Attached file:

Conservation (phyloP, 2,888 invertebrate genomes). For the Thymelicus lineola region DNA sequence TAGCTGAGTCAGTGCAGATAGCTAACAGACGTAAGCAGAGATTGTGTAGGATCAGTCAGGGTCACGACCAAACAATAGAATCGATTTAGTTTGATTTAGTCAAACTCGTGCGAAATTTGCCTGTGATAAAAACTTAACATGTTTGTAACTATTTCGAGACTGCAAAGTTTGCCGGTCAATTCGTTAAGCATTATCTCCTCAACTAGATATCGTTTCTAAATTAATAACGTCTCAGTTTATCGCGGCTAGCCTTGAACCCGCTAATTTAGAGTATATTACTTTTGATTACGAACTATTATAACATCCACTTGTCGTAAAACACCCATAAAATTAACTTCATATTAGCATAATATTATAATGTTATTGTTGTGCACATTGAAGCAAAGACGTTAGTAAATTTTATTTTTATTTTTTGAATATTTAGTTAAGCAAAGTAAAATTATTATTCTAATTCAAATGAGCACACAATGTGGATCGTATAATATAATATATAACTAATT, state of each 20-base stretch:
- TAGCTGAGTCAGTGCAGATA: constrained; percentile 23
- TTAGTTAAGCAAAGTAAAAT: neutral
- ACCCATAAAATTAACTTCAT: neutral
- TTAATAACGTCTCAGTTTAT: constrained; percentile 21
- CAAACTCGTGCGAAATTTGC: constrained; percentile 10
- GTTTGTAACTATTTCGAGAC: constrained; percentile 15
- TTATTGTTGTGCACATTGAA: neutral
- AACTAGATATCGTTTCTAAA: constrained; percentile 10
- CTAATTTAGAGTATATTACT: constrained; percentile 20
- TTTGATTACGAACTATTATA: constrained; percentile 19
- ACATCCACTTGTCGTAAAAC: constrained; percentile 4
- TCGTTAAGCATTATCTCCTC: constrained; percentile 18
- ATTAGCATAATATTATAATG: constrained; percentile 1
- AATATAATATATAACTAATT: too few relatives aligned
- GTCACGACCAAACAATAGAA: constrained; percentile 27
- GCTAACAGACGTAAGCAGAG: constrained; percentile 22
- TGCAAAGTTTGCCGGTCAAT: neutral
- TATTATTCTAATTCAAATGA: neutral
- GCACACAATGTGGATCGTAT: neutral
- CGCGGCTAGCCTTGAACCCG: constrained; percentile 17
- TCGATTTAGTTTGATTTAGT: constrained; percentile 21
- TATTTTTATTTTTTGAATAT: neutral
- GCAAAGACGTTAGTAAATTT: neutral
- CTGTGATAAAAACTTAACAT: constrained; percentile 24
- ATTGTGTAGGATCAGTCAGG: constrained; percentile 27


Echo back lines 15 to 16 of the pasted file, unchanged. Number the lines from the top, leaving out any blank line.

- AATATAATATATAACTAATT: too few relatives aligned
- GTCACGACCAAACAATAGAA: constrained; percentile 27